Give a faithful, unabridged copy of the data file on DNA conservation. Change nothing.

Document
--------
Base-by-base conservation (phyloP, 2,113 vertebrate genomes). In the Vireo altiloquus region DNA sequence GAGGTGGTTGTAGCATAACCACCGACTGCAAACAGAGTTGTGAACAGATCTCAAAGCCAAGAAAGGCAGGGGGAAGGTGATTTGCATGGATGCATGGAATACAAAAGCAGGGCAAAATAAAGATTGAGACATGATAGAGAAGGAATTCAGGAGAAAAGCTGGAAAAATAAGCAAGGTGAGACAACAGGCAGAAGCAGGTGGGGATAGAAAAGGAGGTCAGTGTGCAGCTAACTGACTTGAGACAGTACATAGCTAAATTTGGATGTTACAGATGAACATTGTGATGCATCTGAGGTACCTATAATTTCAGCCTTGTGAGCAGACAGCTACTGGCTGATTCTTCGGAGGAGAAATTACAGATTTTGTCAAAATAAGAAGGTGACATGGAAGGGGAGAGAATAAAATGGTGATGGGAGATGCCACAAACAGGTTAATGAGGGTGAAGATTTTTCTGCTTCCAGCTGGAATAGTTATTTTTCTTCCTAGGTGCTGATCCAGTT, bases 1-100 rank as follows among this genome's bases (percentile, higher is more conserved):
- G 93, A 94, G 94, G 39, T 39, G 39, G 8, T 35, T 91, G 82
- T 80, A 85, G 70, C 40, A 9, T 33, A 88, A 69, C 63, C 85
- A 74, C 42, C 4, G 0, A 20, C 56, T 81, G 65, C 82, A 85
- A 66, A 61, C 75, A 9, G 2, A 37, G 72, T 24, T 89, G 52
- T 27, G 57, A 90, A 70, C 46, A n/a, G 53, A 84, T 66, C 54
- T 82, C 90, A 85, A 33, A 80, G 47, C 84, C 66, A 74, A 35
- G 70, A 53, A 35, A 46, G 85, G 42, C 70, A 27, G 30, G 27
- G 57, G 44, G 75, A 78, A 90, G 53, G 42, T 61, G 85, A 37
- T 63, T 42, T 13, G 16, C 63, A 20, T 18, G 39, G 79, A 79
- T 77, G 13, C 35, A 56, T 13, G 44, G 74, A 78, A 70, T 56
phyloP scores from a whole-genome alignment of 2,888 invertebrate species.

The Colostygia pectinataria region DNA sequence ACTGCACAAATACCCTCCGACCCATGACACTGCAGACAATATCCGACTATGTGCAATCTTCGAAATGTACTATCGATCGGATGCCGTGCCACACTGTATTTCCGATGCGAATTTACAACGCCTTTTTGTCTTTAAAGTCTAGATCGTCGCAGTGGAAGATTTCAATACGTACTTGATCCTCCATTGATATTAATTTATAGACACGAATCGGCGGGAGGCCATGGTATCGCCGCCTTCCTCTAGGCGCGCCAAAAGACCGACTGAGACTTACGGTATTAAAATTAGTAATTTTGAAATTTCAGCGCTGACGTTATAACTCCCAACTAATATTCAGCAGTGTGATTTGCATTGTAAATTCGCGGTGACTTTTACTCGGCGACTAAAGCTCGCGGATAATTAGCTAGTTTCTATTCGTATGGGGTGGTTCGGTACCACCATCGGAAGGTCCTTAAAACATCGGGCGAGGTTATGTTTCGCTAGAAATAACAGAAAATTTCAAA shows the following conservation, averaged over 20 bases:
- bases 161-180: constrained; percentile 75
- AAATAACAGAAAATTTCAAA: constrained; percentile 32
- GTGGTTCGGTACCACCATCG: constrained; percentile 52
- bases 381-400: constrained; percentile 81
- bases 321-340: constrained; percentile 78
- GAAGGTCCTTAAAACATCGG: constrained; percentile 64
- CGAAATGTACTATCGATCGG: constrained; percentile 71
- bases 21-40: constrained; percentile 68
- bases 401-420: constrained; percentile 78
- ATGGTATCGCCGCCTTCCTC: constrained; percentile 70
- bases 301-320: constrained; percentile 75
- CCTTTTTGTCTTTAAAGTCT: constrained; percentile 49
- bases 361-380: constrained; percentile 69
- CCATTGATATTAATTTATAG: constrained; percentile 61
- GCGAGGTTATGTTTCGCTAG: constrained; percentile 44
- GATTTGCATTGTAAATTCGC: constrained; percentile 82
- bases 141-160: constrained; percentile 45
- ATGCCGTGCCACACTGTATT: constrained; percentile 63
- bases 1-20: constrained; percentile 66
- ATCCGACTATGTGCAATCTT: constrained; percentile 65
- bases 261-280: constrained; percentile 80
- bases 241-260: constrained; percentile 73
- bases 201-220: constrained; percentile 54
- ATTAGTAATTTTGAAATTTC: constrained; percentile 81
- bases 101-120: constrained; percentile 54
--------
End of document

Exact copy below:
Base-by-base conservation (phyloP, 2,113 vertebrate genomes). In the Vireo altiloquus region DNA sequence GAGGTGGTTGTAGCATAACCACCGACTGCAAACAGAGTTGTGAACAGATCTCAAAGCCAAGAAAGGCAGGGGGAAGGTGATTTGCATGGATGCATGGAATACAAAAGCAGGGCAAAATAAAGATTGAGACATGATAGAGAAGGAATTCAGGAGAAAAGCTGGAAAAATAAGCAAGGTGAGACAACAGGCAGAAGCAGGTGGGGATAGAAAAGGAGGTCAGTGTGCAGCTAACTGACTTGAGACAGTACATAGCTAAATTTGGATGTTACAGATGAACATTGTGATGCATCTGAGGTACCTATAATTTCAGCCTTGTGAGCAGACAGCTACTGGCTGATTCTTCGGAGGAGAAATTACAGATTTTGTCAAAATAAGAAGGTGACATGGAAGGGGAGAGAATAAAATGGTGATGGGAGATGCCACAAACAGGTTAATGAGGGTGAAGATTTTTCTGCTTCCAGCTGGAATAGTTATTTTTCTTCCTAGGTGCTGATCCAGTT, bases 1-100 rank as follows among this genome's bases (percentile, higher is more conserved):
- G 93, A 94, G 94, G 39, T 39, G 39, G 8, T 35, T 91, G 82
- T 80, A 85, G 70, C 40, A 9, T 33, A 88, A 69, C 63, C 85
- A 74, C 42, C 4, G 0, A 20, C 56, T 81, G 65, C 82, A 85
- A 66, A 61, C 75, A 9, G 2, A 37, G 72, T 24, T 89, G 52
- T 27, G 57, A 90, A 70, C 46, A n/a, G 53, A 84, T 66, C 54
- T 82, C 90, A 85, A 33, A 80, G 47, C 84, C 66, A 74, A 35
- G 70, A 53, A 35, A 46, G 85, G 42, C 70, A 27, G 30, G 27
- G 57, G 44, G 75, A 78, A 90, G 53, G 42, T 61, G 85, A 37
- T 63, T 42, T 13, G 16, C 63, A 20, T 18, G 39, G 79, A 79
- T 77, G 13, C 35, A 56, T 13, G 44, G 74, A 78, A 70, T 56
phyloP scores from a whole-genome alignment of 2,888 invertebrate species.

The Colostygia pectinataria region DNA sequence ACTGCACAAATACCCTCCGACCCATGACACTGCAGACAATATCCGACTATGTGCAATCTTCGAAATGTACTATCGATCGGATGCCGTGCCACACTGTATTTCCGATGCGAATTTACAACGCCTTTTTGTCTTTAAAGTCTAGATCGTCGCAGTGGAAGATTTCAATACGTACTTGATCCTCCATTGATATTAATTTATAGACACGAATCGGCGGGAGGCCATGGTATCGCCGCCTTCCTCTAGGCGCGCCAAAAGACCGACTGAGACTTACGGTATTAAAATTAGTAATTTTGAAATTTCAGCGCTGACGTTATAACTCCCAACTAATATTCAGCAGTGTGATTTGCATTGTAAATTCGCGGTGACTTTTACTCGGCGACTAAAGCTCGCGGATAATTAGCTAGTTTCTATTCGTATGGGGTGGTTCGGTACCACCATCGGAAGGTCCTTAAAACATCGGGCGAGGTTATGTTTCGCTAGAAATAACAGAAAATTTCAAA shows the following conservation, averaged over 20 bases:
- bases 161-180: constrained; percentile 75
- AAATAACAGAAAATTTCAAA: constrained; percentile 32
- GTGGTTCGGTACCACCATCG: constrained; percentile 52
- bases 381-400: constrained; percentile 81
- bases 321-340: constrained; percentile 78
- GAAGGTCCTTAAAACATCGG: constrained; percentile 64
- CGAAATGTACTATCGATCGG: constrained; percentile 71
- bases 21-40: constrained; percentile 68
- bases 401-420: constrained; percentile 78
- ATGGTATCGCCGCCTTCCTC: constrained; percentile 70
- bases 301-320: constrained; percentile 75
- CCTTTTTGTCTTTAAAGTCT: constrained; percentile 49
- bases 361-380: constrained; percentile 69
- CCATTGATATTAATTTATAG: constrained; percentile 61
- GCGAGGTTATGTTTCGCTAG: constrained; percentile 44
- GATTTGCATTGTAAATTCGC: constrained; percentile 82
- bases 141-160: constrained; percentile 45
- ATGCCGTGCCACACTGTATT: constrained; percentile 63
- bases 1-20: constrained; percentile 66
- ATCCGACTATGTGCAATCTT: constrained; percentile 65
- bases 261-280: constrained; percentile 80
- bases 241-260: constrained; percentile 73
- bases 201-220: constrained; percentile 54
- ATTAGTAATTTTGAAATTTC: constrained; percentile 81
- bases 101-120: constrained; percentile 54